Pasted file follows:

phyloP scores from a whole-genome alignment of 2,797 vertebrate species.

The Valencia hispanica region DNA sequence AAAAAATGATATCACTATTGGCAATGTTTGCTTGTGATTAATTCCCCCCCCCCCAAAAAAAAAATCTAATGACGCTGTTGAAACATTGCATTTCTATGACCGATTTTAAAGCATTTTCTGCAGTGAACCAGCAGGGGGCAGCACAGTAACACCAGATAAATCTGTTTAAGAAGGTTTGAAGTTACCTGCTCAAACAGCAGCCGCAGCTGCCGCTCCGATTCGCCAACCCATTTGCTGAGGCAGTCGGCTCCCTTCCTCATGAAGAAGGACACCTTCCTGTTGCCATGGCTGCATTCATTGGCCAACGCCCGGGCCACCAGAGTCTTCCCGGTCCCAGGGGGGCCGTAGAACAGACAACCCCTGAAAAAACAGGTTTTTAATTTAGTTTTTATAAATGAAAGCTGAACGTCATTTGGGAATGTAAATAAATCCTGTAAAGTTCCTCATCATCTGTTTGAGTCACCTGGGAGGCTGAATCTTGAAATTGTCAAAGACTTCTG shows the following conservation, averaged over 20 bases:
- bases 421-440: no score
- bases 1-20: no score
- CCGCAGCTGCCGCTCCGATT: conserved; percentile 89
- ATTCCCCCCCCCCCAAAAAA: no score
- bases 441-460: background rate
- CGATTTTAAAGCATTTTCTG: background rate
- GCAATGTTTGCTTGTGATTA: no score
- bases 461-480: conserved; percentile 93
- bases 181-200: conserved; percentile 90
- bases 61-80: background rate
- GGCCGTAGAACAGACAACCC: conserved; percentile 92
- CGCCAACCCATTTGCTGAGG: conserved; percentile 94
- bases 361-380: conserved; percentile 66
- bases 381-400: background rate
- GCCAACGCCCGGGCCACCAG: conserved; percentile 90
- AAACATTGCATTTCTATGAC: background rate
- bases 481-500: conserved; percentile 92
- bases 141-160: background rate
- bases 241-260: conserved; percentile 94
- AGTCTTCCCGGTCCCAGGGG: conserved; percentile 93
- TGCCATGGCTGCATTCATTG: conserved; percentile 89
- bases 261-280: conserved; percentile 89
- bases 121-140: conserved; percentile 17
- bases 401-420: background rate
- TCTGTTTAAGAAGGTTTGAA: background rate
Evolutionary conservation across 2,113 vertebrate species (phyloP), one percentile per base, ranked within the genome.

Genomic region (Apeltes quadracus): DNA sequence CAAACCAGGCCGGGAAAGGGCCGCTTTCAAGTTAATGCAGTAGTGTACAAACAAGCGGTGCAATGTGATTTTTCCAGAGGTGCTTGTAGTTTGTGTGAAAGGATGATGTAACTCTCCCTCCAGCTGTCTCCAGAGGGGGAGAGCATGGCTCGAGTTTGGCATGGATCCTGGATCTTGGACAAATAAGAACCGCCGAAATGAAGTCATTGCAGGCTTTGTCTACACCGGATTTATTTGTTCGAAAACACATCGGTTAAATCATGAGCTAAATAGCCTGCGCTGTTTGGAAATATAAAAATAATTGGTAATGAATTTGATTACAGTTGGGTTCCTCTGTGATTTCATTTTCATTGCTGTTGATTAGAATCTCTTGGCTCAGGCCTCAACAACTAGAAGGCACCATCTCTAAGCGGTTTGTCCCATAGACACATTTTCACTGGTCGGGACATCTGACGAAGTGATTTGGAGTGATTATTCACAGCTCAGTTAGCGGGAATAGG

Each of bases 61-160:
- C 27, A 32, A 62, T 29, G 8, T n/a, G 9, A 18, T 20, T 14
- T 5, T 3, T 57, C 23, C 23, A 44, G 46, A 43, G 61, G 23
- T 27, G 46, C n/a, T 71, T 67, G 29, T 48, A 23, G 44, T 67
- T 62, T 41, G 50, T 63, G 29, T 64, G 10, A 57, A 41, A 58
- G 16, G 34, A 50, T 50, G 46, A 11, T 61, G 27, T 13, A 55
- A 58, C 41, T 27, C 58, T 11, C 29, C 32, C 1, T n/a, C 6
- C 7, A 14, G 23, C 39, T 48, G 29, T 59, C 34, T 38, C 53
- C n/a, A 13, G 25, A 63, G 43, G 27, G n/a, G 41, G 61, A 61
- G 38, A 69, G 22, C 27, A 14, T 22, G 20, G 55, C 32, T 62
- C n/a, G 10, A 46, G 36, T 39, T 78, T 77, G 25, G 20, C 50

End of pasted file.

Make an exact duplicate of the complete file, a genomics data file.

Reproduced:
phyloP scores from a whole-genome alignment of 2,797 vertebrate species.

The Valencia hispanica region DNA sequence AAAAAATGATATCACTATTGGCAATGTTTGCTTGTGATTAATTCCCCCCCCCCCAAAAAAAAAATCTAATGACGCTGTTGAAACATTGCATTTCTATGACCGATTTTAAAGCATTTTCTGCAGTGAACCAGCAGGGGGCAGCACAGTAACACCAGATAAATCTGTTTAAGAAGGTTTGAAGTTACCTGCTCAAACAGCAGCCGCAGCTGCCGCTCCGATTCGCCAACCCATTTGCTGAGGCAGTCGGCTCCCTTCCTCATGAAGAAGGACACCTTCCTGTTGCCATGGCTGCATTCATTGGCCAACGCCCGGGCCACCAGAGTCTTCCCGGTCCCAGGGGGGCCGTAGAACAGACAACCCCTGAAAAAACAGGTTTTTAATTTAGTTTTTATAAATGAAAGCTGAACGTCATTTGGGAATGTAAATAAATCCTGTAAAGTTCCTCATCATCTGTTTGAGTCACCTGGGAGGCTGAATCTTGAAATTGTCAAAGACTTCTG shows the following conservation, averaged over 20 bases:
- bases 421-440: no score
- bases 1-20: no score
- CCGCAGCTGCCGCTCCGATT: conserved; percentile 89
- ATTCCCCCCCCCCCAAAAAA: no score
- bases 441-460: background rate
- CGATTTTAAAGCATTTTCTG: background rate
- GCAATGTTTGCTTGTGATTA: no score
- bases 461-480: conserved; percentile 93
- bases 181-200: conserved; percentile 90
- bases 61-80: background rate
- GGCCGTAGAACAGACAACCC: conserved; percentile 92
- CGCCAACCCATTTGCTGAGG: conserved; percentile 94
- bases 361-380: conserved; percentile 66
- bases 381-400: background rate
- GCCAACGCCCGGGCCACCAG: conserved; percentile 90
- AAACATTGCATTTCTATGAC: background rate
- bases 481-500: conserved; percentile 92
- bases 141-160: background rate
- bases 241-260: conserved; percentile 94
- AGTCTTCCCGGTCCCAGGGG: conserved; percentile 93
- TGCCATGGCTGCATTCATTG: conserved; percentile 89
- bases 261-280: conserved; percentile 89
- bases 121-140: conserved; percentile 17
- bases 401-420: background rate
- TCTGTTTAAGAAGGTTTGAA: background rate
Evolutionary conservation across 2,113 vertebrate species (phyloP), one percentile per base, ranked within the genome.

Genomic region (Apeltes quadracus): DNA sequence CAAACCAGGCCGGGAAAGGGCCGCTTTCAAGTTAATGCAGTAGTGTACAAACAAGCGGTGCAATGTGATTTTTCCAGAGGTGCTTGTAGTTTGTGTGAAAGGATGATGTAACTCTCCCTCCAGCTGTCTCCAGAGGGGGAGAGCATGGCTCGAGTTTGGCATGGATCCTGGATCTTGGACAAATAAGAACCGCCGAAATGAAGTCATTGCAGGCTTTGTCTACACCGGATTTATTTGTTCGAAAACACATCGGTTAAATCATGAGCTAAATAGCCTGCGCTGTTTGGAAATATAAAAATAATTGGTAATGAATTTGATTACAGTTGGGTTCCTCTGTGATTTCATTTTCATTGCTGTTGATTAGAATCTCTTGGCTCAGGCCTCAACAACTAGAAGGCACCATCTCTAAGCGGTTTGTCCCATAGACACATTTTCACTGGTCGGGACATCTGACGAAGTGATTTGGAGTGATTATTCACAGCTCAGTTAGCGGGAATAGG

Each of bases 61-160:
- C 27, A 32, A 62, T 29, G 8, T n/a, G 9, A 18, T 20, T 14
- T 5, T 3, T 57, C 23, C 23, A 44, G 46, A 43, G 61, G 23
- T 27, G 46, C n/a, T 71, T 67, G 29, T 48, A 23, G 44, T 67
- T 62, T 41, G 50, T 63, G 29, T 64, G 10, A 57, A 41, A 58
- G 16, G 34, A 50, T 50, G 46, A 11, T 61, G 27, T 13, A 55
- A 58, C 41, T 27, C 58, T 11, C 29, C 32, C 1, T n/a, C 6
- C 7, A 14, G 23, C 39, T 48, G 29, T 59, C 34, T 38, C 53
- C n/a, A 13, G 25, A 63, G 43, G 27, G n/a, G 41, G 61, A 61
- G 38, A 69, G 22, C 27, A 14, T 22, G 20, G 55, C 32, T 62
- C n/a, G 10, A 46, G 36, T 39, T 78, T 77, G 25, G 20, C 50